Design Studies Project Helps Students Build Professional Skills, Eliminates Win-Wins
By Courtney Becks, Engage Communications
March 29, 2013
Design Studies professor Roberto Rengel previewed his Fall 2013 Engage’s Case Scenario/Critical Reader (CSCR) project on March 12.
This fall Rengel, an architect by training, will teach DS 624, a professional practice class for interior design students. A simulation-based class, it is something of a natural fit for a CSCR project.
“I’ve been wanting to do simulations for a very long time,” Rengel said. And at the Nov. 29 Games Showcase Engage event last semester, he “got inspired” to take the plunge.
CSCR is a web-based tool that uses images, audio, dialogue, decision branching, and other elements to draw users into situations they will face in working life.
The most effective CSCR projects immerse students in an interactive decision-making environment.
Rengel’s project does just that by placing students in the shoes of a project manager in the design phase of a very important building project. Different roles, including the boss of everyone and the company financial analyst, emphasize the success of radically different aspects of the project, sometimes, perhaps, to the detriment of others. These agendas or tensions converge and are brought to bear upon the relatively young project manager as she or he contends with an irritable client and the specter of financial ruin.
Interestingly, Rengel has engineered his CSCR project to quash crowd-pleasing, win-win outcomes, forcing students to “make good choices and justify and explain” what they have done.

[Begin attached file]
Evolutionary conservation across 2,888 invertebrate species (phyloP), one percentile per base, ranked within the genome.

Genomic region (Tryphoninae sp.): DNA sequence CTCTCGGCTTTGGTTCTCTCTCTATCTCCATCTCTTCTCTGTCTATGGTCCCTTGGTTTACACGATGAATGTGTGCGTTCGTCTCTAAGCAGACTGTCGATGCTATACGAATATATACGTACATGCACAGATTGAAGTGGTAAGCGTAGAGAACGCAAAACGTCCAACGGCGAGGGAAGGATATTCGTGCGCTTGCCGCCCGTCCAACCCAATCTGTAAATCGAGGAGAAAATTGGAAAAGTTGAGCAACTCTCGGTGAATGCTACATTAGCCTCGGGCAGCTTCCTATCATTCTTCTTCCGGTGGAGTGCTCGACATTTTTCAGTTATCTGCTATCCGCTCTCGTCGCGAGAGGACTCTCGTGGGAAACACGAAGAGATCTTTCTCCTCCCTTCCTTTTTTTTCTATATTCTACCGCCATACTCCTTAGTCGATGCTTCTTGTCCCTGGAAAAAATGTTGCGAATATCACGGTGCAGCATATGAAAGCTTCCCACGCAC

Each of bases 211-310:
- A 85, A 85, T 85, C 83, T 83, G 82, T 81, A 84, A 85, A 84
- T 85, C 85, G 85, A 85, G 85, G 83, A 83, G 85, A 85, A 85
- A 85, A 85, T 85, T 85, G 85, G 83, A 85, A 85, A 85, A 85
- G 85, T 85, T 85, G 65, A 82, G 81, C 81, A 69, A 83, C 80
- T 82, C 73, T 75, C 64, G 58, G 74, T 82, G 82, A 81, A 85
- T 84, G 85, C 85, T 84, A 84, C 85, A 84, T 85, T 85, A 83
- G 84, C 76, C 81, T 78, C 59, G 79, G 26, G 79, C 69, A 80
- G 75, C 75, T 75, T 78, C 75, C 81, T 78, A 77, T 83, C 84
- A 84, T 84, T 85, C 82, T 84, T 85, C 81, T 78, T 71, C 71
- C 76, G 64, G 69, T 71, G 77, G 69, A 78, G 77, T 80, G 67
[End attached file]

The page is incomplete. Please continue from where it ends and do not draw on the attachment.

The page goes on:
“It’s meant to be stressful,” he told the apprehensive-looking audience during the question-and-answer period. “A lot of it is skill-building in the area of professional judgment. So, that’s the main thing students are going to be getting through this is an exposure to the complexities of the real world and getting some skills in thinking like professionals.”
Also presenting was Academic Technology consultant Ron Cramer, the impresario of the Educational Innovation Initiative’s Blended Learning Roadshow, which Rengel has participated in before. Cramer gave an overview of three blended learning models: supplemental, emporium, and replacement.
“I’m really excited about this because I’m taking project management courses,” Digital Media Center Information Technology consultant Dan LaValley said. “A lot of the lessons that are being learned can be generalized.”
Engage helps faculty address teaching and learning challenges with theme-based award programs, by fostering partnerships that explore and evaluate solutions and tools, and through the dissemination of teaching and learning innovations at UW-Madison and beyond.
The next Engage Situated Learning community event is scheduled for April 25.